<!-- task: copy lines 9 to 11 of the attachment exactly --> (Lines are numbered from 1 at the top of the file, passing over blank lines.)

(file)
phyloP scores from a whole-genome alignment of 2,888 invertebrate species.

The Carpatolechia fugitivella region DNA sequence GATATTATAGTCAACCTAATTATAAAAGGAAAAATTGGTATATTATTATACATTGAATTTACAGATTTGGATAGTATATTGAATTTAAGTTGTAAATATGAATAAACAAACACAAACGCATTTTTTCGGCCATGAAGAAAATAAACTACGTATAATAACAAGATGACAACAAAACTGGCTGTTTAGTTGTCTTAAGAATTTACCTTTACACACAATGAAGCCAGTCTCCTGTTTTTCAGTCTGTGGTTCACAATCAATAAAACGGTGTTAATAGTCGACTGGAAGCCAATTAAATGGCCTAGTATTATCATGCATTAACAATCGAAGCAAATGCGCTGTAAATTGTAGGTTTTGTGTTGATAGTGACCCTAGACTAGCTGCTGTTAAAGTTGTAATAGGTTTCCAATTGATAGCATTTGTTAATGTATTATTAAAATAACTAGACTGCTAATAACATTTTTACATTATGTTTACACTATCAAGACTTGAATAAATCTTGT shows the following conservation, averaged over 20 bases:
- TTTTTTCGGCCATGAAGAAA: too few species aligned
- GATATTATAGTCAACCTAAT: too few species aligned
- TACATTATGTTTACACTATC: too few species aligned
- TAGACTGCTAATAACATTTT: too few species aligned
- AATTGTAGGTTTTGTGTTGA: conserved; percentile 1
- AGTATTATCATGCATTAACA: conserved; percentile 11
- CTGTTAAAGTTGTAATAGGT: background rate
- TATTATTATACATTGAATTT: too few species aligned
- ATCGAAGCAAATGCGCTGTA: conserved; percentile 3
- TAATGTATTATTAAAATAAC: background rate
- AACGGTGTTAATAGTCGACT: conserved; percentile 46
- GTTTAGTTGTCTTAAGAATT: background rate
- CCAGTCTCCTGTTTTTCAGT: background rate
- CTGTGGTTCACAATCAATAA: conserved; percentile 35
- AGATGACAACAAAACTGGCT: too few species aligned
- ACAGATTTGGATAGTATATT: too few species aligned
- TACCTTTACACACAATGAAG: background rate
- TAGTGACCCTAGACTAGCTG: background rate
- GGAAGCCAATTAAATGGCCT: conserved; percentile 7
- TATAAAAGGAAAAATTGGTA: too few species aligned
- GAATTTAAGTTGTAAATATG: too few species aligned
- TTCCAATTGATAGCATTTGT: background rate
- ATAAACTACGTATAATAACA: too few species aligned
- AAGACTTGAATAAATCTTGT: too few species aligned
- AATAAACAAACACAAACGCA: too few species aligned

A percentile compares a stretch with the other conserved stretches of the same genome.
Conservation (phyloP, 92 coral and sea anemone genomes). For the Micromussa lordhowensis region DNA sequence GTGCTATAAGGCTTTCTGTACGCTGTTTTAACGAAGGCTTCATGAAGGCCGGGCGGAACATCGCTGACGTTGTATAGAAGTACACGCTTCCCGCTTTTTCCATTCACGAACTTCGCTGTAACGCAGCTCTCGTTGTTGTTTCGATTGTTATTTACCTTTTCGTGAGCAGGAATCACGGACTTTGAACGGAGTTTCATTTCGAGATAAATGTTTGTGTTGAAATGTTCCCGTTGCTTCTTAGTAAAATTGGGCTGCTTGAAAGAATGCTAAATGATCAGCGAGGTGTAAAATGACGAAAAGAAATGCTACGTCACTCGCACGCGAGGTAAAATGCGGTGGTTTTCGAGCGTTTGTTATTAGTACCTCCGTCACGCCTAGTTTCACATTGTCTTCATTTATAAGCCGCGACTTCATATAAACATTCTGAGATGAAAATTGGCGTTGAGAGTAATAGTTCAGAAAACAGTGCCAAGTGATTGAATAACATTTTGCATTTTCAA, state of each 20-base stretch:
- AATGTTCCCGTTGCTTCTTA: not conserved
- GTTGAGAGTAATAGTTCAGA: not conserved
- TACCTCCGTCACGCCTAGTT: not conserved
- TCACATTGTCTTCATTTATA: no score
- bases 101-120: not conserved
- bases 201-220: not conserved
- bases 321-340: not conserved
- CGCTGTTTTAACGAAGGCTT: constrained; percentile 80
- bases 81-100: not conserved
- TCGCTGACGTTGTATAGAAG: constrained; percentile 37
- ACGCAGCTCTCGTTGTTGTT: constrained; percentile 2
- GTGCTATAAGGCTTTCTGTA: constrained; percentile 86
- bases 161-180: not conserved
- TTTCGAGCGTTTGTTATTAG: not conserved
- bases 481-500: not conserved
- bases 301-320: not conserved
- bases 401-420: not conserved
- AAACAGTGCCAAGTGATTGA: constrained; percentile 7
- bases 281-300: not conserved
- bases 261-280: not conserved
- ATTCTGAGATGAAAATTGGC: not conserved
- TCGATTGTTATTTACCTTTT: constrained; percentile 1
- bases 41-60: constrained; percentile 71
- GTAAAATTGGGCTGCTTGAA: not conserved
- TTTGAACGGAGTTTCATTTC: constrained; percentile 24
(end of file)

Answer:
- CTGTTAAAGTTGTAATAGGT: background rate
- TATTATTATACATTGAATTT: too few species aligned
- ATCGAAGCAAATGCGCTGTA: conserved; percentile 3